Even though FEA tools are a huge part of the product development cycle, they are very rarely used in conjunction with 3D printed parts. Variables such as layer heights, sparse infill geometries, and multiple-material builds make it extremely difficult or time-consuming to obtain accurate results using traditional simulation software. This means that users of 3D printed parts usually print their part, test it manually, then repeat the process if needed. Even though additive manufacturing is often associated with reducing turnaround, all of this results in valuable time being spent testing rather than Implementing.
This all changes today with the announcement of Markforged Simulation, a built-in FEA tool that can validate any Onyx or Carbon Fiber reinforced Onyx part uploaded to the Eiger slicing software.
A Walkthrough of Setting Up 3D Printing Simulation
Because Markforged Simulation is meant to validate 3D printed parts, it is directly accessible within Eiger once a file is sliced and ready to print. Since Eiger is a cloud-based slicer, there is no need for any local software updates or dedicated simulation hardware. Once a part is sliced, Eiger users will be able to configure it for a study by selecting the new Simulation button while viewing a part. This will take users to the Simulation Configuration tool.
Once a part is uploaded to Eiger and ready to print, users will now be able to access the new Simulation button located in the lower right-hand corner of any Onyx or Onyx and Carbon Fiber part.
Inside the Simulation Configuration area, users will be able to set up the Load Case for their part. At a minimum, a load case will require at least one Anchor and one Load surface. Within Simulation, an Anchor defines where a part will be constrained from moving while a Load will define where a part will be subject to external forces. Both can be easily set up by selecting a part surface and defining it as either an anchored or load-bearing area.
Users can easily set up and view their Load Case once inside the Simulation Configuration tool.
Both Anchors and Loads can be set up by selecting a part feature or surface. Common locations for Anchors are bolt or screw holes.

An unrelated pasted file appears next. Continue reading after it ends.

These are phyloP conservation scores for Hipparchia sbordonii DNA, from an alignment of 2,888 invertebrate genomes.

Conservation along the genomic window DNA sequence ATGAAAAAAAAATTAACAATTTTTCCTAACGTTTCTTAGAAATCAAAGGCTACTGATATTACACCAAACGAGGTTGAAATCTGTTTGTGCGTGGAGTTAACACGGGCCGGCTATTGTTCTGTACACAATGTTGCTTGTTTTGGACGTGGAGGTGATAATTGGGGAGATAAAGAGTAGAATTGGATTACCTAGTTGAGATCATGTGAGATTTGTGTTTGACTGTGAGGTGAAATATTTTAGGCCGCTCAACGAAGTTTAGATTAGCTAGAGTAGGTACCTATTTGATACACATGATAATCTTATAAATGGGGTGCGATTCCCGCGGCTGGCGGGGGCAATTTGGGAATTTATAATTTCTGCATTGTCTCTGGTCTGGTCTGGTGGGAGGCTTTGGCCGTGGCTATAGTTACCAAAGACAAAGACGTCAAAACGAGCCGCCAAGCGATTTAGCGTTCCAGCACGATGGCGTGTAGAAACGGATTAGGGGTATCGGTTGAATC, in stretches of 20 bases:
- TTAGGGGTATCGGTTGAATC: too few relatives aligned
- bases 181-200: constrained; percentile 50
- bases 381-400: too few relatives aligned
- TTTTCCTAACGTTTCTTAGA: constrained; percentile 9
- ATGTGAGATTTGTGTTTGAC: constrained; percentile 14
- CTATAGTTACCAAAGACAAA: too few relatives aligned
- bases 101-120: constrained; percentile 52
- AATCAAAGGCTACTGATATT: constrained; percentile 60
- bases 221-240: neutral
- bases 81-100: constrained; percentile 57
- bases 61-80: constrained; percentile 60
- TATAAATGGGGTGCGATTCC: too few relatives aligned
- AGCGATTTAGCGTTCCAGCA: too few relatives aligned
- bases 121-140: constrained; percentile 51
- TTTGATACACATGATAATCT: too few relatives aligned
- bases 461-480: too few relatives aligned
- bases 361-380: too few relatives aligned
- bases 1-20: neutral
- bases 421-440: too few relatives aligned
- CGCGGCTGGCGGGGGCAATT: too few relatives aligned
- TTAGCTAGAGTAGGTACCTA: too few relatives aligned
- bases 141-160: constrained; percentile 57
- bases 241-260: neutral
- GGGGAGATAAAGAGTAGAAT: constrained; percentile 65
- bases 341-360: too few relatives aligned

When setting up a Feature Load, users can also quickly change the direction of force by using either the floating widget or the angles tools that are accessible when setting up this condition. Selecting the blue arrowhead will reverse the direction of a Load and the amount of expected force can easily be set in Newtons as well.
The direction and total force for a Load is quick and easy to modify using the associated widgets and value fields.
While setting up a Load Case, users also have the option of configuring their Target Safety Factor and Max Deflection in millimeters.
In the context of Simulation, the Safety Factor is a multiplicative figure for how much a part must exceed the expected load. For example, the illustration above shows that our part is expected to experience a 150N load. With a Safety Factor of 2, Simulation will treat the part as if it should withstand a 300N load.
On the other hand, Max Deflection will define how much a part should deflect or otherwise move while under load. This will generally be a low figure for parts that are supposed to be stiff. In this blog, we have set our part to have a two-millimeter maximum deflection.
When a Load Case has been completely configured and saved, users can next Validate their part to confirm whether their current print settings are valid for the Load Case that was just configured.
An example of a fully configured Load Case. When a Load Case is saved, users can then check their current print settings against the set requirements by selecting Validate.
Find the Best Settings for Your Part Before Printing